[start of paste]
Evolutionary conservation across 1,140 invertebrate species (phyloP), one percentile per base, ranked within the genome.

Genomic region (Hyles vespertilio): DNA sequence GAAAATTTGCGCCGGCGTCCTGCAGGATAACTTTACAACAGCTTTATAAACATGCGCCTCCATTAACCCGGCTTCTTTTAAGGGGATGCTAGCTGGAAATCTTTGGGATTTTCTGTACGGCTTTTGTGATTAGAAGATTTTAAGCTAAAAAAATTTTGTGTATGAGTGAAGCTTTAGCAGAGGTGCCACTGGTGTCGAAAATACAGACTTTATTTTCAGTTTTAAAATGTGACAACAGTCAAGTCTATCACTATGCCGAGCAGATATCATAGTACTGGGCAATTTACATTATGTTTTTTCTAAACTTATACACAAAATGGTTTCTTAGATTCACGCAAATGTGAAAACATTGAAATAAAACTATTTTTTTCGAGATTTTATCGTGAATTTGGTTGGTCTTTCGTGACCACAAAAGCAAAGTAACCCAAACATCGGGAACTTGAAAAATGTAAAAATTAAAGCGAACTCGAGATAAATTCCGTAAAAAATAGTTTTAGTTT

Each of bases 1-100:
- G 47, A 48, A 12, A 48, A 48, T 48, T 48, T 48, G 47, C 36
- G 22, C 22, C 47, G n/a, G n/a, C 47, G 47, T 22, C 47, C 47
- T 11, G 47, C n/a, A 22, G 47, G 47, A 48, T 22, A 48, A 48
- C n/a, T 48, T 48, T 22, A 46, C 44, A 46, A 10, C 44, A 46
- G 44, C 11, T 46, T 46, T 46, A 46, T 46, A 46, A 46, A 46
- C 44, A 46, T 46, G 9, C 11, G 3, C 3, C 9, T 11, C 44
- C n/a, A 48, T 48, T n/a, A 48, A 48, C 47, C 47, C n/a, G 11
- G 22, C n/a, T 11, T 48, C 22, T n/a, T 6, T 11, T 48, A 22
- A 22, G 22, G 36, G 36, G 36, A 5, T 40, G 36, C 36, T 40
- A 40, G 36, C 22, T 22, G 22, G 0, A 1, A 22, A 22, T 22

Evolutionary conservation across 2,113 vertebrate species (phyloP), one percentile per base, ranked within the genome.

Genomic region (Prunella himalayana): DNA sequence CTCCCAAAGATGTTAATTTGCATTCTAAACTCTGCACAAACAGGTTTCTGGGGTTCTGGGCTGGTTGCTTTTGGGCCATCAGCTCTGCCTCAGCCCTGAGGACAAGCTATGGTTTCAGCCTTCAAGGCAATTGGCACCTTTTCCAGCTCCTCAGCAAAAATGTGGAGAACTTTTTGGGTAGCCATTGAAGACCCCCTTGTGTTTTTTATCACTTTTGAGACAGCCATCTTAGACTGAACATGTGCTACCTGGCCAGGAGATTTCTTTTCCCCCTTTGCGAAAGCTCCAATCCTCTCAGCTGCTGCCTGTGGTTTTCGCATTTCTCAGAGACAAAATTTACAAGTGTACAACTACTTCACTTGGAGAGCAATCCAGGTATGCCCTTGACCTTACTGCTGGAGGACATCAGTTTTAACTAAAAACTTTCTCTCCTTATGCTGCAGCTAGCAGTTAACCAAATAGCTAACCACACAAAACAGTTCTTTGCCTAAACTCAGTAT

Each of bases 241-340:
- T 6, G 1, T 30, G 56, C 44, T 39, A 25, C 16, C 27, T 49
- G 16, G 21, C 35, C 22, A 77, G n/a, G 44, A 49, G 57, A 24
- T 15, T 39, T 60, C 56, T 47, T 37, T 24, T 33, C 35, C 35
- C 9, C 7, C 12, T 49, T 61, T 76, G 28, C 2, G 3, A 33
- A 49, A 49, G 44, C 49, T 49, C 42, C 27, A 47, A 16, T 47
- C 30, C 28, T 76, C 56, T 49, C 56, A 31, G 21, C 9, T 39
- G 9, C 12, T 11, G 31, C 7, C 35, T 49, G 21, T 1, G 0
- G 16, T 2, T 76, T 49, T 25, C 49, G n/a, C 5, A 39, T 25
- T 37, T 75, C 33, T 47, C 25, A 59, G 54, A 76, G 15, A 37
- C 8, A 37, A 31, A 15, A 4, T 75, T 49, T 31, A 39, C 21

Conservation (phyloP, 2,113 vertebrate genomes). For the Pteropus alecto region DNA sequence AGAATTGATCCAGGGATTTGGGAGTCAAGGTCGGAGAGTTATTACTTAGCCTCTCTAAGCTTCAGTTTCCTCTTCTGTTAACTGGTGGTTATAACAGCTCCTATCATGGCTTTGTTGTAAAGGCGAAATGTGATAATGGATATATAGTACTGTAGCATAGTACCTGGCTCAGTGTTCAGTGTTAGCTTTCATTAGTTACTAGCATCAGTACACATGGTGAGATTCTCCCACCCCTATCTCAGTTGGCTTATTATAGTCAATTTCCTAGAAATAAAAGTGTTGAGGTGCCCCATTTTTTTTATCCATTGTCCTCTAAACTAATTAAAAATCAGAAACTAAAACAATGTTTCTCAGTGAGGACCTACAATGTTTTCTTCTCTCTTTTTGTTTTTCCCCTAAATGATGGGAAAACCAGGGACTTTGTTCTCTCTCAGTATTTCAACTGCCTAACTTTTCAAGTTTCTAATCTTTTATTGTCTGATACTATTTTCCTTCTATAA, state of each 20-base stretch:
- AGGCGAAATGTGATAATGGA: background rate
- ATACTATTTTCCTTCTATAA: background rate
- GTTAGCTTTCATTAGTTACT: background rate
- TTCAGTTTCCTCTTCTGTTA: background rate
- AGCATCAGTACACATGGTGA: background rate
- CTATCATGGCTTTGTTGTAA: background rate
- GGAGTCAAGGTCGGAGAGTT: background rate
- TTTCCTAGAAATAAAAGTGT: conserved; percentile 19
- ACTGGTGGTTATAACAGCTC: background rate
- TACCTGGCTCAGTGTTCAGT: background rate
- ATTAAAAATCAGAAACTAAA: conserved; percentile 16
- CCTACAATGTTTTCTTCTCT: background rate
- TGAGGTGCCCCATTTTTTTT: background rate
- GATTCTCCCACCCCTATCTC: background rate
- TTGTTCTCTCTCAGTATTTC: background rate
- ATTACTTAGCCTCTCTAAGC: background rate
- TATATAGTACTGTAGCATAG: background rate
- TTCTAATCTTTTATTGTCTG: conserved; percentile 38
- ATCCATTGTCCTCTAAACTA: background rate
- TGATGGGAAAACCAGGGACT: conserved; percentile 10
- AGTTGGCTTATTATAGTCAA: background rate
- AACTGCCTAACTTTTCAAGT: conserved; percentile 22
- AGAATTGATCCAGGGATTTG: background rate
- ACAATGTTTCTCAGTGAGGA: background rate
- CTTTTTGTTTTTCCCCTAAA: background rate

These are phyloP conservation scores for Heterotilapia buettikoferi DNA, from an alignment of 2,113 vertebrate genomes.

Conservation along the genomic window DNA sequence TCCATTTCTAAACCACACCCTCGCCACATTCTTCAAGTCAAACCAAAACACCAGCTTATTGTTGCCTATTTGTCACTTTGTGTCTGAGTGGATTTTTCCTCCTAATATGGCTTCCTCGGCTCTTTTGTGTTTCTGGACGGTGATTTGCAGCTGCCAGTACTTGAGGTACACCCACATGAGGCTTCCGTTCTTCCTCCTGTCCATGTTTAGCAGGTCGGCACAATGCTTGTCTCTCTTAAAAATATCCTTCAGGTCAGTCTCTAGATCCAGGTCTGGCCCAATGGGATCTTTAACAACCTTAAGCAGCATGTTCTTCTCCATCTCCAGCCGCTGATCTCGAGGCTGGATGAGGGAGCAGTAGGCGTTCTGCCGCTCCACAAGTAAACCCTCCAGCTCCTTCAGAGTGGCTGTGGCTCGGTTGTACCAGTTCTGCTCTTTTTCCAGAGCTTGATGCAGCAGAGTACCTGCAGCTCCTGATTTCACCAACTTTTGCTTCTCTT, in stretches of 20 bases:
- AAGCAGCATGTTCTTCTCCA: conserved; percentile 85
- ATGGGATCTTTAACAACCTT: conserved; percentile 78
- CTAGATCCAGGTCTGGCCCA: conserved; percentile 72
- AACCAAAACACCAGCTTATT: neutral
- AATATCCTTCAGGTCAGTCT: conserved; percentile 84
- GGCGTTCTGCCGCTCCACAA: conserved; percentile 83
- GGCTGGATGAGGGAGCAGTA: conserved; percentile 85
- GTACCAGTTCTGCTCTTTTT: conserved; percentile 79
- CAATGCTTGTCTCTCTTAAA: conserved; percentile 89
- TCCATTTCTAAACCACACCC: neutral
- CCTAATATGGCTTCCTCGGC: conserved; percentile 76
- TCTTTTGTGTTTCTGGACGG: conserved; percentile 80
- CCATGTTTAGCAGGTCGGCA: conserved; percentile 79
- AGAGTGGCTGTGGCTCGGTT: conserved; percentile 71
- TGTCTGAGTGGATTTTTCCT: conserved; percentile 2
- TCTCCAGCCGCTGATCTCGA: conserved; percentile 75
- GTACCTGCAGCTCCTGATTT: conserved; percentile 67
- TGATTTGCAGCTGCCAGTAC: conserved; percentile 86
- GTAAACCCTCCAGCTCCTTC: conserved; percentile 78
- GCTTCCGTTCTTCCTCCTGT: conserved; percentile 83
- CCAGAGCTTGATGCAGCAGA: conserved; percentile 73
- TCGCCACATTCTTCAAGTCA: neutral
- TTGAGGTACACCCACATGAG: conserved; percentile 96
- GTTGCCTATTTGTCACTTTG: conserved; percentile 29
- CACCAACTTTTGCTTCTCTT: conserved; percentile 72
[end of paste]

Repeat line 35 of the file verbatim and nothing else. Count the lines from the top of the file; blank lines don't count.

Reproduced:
- TTTCCTAGAAATAAAAGTGT: conserved; percentile 19